It’s Tromboncino Time

A few weeks ago I placed an order for a few packets of seeds from Suttons and ticked the box on the order form to receive two plug plants of Squash (Cucurbita pepo) ‘tromboncino’ (which, according to one online translator app means “spigot-type grenade launcher”… the mind boggles).

It was partly because I’m a sucker for free plants (who isn’t?) and partly because I fancied entering the inaugural Suttons Cup Competition to see who can grow the longest tromboncino fruit. Or at least, see how close I could get to something worth entering in the competition. It’s just a bit of fun, after all.

The plug plants arrived on Tuesday, neatly packaged up:

April 2016 squash tromboncino super-plugs from Suttons
Nicely packaged, with explanatory booklet and a £5 discount voucher as well.

They both had good (only slightly nitrogen-deficient) leaves and a healthy (if slightly module-bound) root system. I’m assuming they’ve been grown in hothouse conditions to bring them on to this size in so small an amount of growing medium:

April 2016 - Suttons tromboncino plugs - roots
A decent root-system on these, that just needs room to breathe.

The first job was to tease out those roots and then plant the plugs in small pots with some fresh multi-purpose compost. A good watering with a liquid feed late, and they were onto a greenhouse shelf to recover from their postal ordeal and re-establish themselves.

April 2016 - Tromboncino plants potted up
A couple of weeks in a small pot to recover and then on into a larger one with room to grow.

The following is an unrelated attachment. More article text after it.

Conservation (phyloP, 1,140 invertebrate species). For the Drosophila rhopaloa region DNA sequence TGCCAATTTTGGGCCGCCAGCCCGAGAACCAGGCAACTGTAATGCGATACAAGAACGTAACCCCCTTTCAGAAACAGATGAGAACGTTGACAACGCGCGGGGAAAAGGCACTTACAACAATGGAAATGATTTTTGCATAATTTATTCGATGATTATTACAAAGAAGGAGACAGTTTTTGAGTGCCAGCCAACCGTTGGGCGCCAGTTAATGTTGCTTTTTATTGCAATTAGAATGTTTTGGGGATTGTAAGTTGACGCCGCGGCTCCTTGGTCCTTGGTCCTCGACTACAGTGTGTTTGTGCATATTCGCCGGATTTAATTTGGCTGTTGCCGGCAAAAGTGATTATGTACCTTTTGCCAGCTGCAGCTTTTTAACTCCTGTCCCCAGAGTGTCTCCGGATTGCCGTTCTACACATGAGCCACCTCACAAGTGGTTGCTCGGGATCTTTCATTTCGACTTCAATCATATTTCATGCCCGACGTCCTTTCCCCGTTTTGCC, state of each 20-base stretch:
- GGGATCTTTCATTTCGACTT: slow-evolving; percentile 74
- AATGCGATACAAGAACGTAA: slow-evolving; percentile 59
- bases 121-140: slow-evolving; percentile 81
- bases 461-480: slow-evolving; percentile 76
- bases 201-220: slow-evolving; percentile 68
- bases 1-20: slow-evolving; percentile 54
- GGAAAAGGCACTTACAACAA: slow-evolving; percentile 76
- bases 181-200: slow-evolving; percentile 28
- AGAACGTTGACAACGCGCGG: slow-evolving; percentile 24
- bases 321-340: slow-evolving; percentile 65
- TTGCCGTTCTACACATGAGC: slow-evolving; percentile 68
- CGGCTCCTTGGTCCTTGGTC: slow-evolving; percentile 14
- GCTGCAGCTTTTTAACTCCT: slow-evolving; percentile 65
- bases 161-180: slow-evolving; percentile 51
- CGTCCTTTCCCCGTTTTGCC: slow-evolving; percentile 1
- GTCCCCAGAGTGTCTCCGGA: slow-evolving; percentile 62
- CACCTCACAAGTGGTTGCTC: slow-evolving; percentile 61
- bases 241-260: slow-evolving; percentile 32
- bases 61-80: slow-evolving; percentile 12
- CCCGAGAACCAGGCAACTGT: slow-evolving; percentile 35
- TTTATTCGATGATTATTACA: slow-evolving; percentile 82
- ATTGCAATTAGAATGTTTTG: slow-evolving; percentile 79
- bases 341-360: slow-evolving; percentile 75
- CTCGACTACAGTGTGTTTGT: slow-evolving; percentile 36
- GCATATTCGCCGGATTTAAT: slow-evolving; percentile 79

In a couple of weeks’ time I’ll pot them on again into an intermediary container before working out where I’ll be keeping them in the long-term. Squash ‘tromboncino’ is a vigorous climber, so I’ll need to provide sturdy support. And given my relatively poor track record with squashes to-date, I’ll need to read up on suggested optimal growing conditions and general care / feeding instructions as well.

I did mention it’s just a bit of fun, didn’t I..?

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2 comments

  1. Annoné Butler says:

    I gave my daughter a couple of trombocino plants last year. She planted them straight in the ground but didn’t provide any climbing support. At one point I received a phone call where she, rather hysterically, informed me that the plants were attempting to colonise two adjoining gardens! I’ve never seen such a rate of growth and the fruits were good eaten very young or left, in which case they look a bit like an elongated butternut squash. Great fun and I’d buy then for that alone. I’ve ordered some more this year but I’m planning on growing them upwards……

    • Darren T says:

      Ah, thank you very much indeed for the tip. I’ll ring around the local scaffolding companies for quotes, see who can do me the best deal 🙂

      Mind you, they’re still only a few inches tall at this stage – I expect they won’t get going properly until temperatures come up a bit more and I can get them into the ground.

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